There is also the small issue of the relation between screen size and viewing distance. Each screen has a certain native resolution which is the total number of pixels that can be displayed. For example, the native resolution of 32- and 42-inch panels may be the same. What happens when viewing both from the same distance, slight pixelation will be visible on the larger screen, since there is a larger gap between adjacent pixels, the distance is called the pixel pitch (the same concept in CRTs is referred to as dot pitch).
When looking at the specification contrast ratio for each panel remember to look at the static contrast ratio, (SCR), and not the dynamic contrast ratio, (DCR); this figure is misleading, as it measures the maximum and minimum intensity possible over a short period of time, and not instantaneously. For example a DCR of 20000:1 is totally unrealistic — bear in mind that this figure is hardly possible — and a panel with such a contrast ratio would be prohibitively expensive. Even an SCR of 5000:1 is hardly likely. The best panels would have a true SCR in the region of 3,000:1. In fact, we cannot notice anything more than 1,500:1 in most circumstances. It is also possible to use tests like DisplayMate to judge the contrast ratio, brightness, and colour rendition of a panel before you purchase it, and being a small application (less than 1 MB in size) you can easily carry it on a CD or thumb drive. Of course, not all vendors will let you test the TVs on display, although I was able to do so at a particular mall. There’s no harm in trying, is there? Please do not take manufacturers’ quoted figures as gospel truth — most of them overstate such parameters.
I visited a number of showrooms that stock large screen displays, including malls and chain stores like Next, Croma and Reliance Digital. In general 32-inch LCDs are hot right now. Their price tends to be just about Rs 8,000 to Rs 12,000 more than 26-inch displays and people who want to watch HD and Blu-Ray content flock for a larger display. Anything below 26 inches is not hot at the moment — especially considering LCD monitors of the 22- and 24-inch size categories are readily available. 37-inch LCDs are available for at a broad price range of Rs 65,000 to Rs 85,000. The 42-inch size category is priced at Rs 95,000 and above. Some of the Samsung Bordeaux and LG Scarlet models are really exorbitantly priced. I came across a new Samsung 52-inch Bordeaux A1 series LCD priced at a whopping Rs 2,20,000. Amongst the 32-inch models there is an interesting divide. Some LCD displays sport a native resolution of 1366 x 768 pixels, so they can display content up to 720p natively. Some 32-inch models, especially those from LG and Samsung, support 1920 x 1080 pixels natively — therefore 1080p is possible in all its native glory. Normally, native 1080p is a resolution reserved for only 42-inch (and above) TVs. Obviously a display with native 1080p support is costlier than a regular 720p display — and I found this difference within brands to be around Rs 20,000 on average. Samsung’s Bordeaux and LG’s Scarlet series are the hottest of the lot. They’re both great lookers — the new Bordeaux has piano black finish with a wine red streak of red running around the bezel — and this colour isn’t painted on to the finish; it’s merged into the body material, and looks ultra sexy. The Scarlet series has a beautiful stand and body finish; these TVs are a real work of art. I was surprised at seeing very few Sony Bravia LCDs — according to most of the attendants LG and Samsung are more popular, and Sony’s are perceived as being costlier, although in reality this isn’t always so. Also available was Vu, a UK based brand that’s being marketed in India by Zenith. Its 32-inch TV was well priced — Rs 40,000, which is around Rs 18,000 cheaper than Samsung’s 32-inch Bordeaux and Rs 23,000 cheaper than LG’s 32-inch Scarlet model, which are the costliest 32-inch TVs on display. Samsungs 26-inch Mosel LCD TV is available for Rs 31,000, and the 32-inch version is priced at Rs 41,000 — much better than the Bordeaux — but these panels have lower specifications, not to mention the finish and body shape are not as attractive.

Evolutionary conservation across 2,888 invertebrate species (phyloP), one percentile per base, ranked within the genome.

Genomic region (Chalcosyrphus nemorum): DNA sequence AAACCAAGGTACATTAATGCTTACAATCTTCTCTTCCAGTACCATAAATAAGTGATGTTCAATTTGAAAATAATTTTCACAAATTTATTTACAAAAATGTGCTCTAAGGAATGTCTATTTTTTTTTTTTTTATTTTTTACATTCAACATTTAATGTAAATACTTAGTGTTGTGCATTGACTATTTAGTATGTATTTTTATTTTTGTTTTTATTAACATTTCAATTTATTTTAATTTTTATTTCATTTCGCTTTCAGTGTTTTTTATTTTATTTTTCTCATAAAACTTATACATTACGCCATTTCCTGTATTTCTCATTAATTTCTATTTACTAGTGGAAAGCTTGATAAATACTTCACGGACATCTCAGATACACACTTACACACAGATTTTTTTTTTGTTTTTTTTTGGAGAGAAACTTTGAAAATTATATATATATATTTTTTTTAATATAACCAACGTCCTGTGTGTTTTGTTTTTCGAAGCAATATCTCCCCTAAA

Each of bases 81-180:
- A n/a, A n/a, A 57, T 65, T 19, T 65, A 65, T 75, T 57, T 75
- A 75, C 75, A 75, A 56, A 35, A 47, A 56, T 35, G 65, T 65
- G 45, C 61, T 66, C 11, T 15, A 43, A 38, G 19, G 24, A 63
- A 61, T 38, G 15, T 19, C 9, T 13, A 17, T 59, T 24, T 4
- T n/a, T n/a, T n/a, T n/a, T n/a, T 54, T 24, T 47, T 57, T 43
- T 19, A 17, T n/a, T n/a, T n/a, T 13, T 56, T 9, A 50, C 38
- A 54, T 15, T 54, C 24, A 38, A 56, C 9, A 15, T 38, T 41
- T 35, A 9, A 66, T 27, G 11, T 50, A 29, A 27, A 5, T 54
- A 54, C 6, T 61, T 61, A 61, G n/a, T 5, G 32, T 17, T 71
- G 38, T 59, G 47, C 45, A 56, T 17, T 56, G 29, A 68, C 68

I came across a Hitachi 55-inch plasma panel belong to their 01 series. This was priced at Rs 95,000 and seemed to have very good contrast and the colours were absolutely superb. A very good buy, if you’re shopping for a really large display. The stand was rather sleek although its simple looking and lacks the stylish contouring many look for. The bezel is slim and this makes up for the plain Jane stand.
For me, a 32-inch LCD panel makes the most sense. I’d go with a 1080p supporting panel. Do remember that most chain electronics stores like Croma, Reliance Digital and Next have monthly schemes going. You can actually purchase such a display on instalments, thus reducing the load of a large one time payment. 32 inches is also the magic figure if you plan on hooking up an XBox 360 or a PS3 to your display, anything larger means you should be sitting further away than most gamers do. If you have a really large living room, and want something bigger, I recommend a 42-inch LCD, or a 55-inch plasma. The prices of 52-inch LCD displays are too high to even think about them at the moment.